Bellefontaine 124The Journey Through History book we bought at the front office at the cemetery gives the history of all the notables buried on the grounds. It was worth the $5 to purchase it. Here’s what is written about the Brown brothers…

“Traveling to St. Louis for a church convention, Alanson Brown found the city centrally located and populated with ambitious citizens. Seeing opportunity, Alanson decided to invest in a new wholesale shoe business in St. Louis.

His brother George Brown worked as his star salesman but found the shoes he had to sell did not meet the needs of his customers. When George could not convince Alanson to manufacture shoes in St. Louis, George set up his own company making shoes, including the still popular Buster Brown children’s line. Recognizing George’s success, Alanson’s company also began manufacturing shoes in St. Louis – then a city known for shoes, booze, and news and last in the American League.

Both brothers supported St. Louis institutions and focused on improving the lives of others. George’s widow set up the George Warren Brown School of Social Services at Washington University.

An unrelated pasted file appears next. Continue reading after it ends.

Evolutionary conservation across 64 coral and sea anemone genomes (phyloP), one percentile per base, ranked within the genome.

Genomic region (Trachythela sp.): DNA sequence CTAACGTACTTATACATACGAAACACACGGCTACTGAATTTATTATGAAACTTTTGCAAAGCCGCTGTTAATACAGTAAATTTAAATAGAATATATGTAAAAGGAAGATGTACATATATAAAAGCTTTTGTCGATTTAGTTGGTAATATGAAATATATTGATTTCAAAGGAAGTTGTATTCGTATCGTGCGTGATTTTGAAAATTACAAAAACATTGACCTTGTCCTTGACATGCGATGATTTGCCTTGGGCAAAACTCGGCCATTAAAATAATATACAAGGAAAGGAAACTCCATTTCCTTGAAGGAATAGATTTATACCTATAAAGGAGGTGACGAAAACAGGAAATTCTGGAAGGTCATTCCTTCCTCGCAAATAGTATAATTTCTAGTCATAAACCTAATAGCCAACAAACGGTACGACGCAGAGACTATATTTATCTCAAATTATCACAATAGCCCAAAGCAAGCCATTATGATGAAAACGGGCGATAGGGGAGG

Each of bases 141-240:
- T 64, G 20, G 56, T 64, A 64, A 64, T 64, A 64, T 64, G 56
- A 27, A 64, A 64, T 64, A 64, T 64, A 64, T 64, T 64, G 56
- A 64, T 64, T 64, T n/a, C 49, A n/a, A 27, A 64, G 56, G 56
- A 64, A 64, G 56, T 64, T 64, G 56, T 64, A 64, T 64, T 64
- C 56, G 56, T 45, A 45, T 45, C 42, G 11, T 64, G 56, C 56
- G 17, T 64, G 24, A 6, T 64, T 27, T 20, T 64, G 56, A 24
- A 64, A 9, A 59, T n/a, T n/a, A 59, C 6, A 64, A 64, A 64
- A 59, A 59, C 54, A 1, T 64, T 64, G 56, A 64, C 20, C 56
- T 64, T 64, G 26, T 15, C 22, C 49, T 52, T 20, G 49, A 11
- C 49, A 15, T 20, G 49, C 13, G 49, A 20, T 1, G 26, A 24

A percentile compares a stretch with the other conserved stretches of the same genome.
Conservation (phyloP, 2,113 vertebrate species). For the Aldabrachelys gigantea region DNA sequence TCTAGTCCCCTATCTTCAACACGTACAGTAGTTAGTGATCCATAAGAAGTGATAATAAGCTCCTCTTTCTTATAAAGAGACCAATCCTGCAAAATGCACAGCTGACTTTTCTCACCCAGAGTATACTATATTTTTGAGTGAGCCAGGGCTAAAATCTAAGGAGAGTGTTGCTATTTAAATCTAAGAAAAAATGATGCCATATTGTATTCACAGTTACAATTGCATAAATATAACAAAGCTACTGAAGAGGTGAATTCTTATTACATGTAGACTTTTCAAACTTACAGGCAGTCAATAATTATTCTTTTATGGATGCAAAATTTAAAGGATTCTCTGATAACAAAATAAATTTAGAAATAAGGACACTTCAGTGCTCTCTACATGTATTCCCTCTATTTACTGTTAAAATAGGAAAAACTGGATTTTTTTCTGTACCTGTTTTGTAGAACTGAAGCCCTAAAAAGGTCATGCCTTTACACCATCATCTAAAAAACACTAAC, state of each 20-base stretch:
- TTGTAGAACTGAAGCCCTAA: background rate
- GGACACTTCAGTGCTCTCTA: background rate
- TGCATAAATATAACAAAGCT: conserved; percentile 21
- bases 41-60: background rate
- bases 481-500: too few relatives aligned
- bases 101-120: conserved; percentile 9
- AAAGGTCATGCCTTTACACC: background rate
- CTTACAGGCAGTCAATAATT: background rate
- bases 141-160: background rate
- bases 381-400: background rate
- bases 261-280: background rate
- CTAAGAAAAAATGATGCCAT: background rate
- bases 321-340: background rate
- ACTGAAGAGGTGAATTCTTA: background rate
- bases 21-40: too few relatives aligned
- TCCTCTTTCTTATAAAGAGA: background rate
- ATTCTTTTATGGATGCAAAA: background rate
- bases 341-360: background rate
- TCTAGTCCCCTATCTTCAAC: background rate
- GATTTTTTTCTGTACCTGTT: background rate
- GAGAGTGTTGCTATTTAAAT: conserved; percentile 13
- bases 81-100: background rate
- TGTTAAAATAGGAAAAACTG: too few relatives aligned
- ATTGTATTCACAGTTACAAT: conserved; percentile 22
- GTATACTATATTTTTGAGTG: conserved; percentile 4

With parallel lives, the two brothers rest across the lane from each other at Bellefontaine – Alanson in a 1910 domed mausoleum by World’s Fair architect Isaac Taylor and George in a 1928 hexagonal tomb by the St. Louis firm of Mauran, Russell, Crowell.

I put out the call to my friends from Montebello on Facebook to help me remember the name of the shoe store on Whittier Blvd. in Montebello. They pulled through big time with more information than I ever knew about the couple who ran this store. Here’s how the conversation went…

To my Montebello friends…does anyone remember the name of the shoe store on Whittier Blvd. (on a corner) that sold Buster Brown shoes??? My brain will not bring it up.

Lana: Was it Kinney shoes?

Nancy: I can see it but I can’t remember the name!

Nancy: Lana would remember since she”s MUCH younger than us!!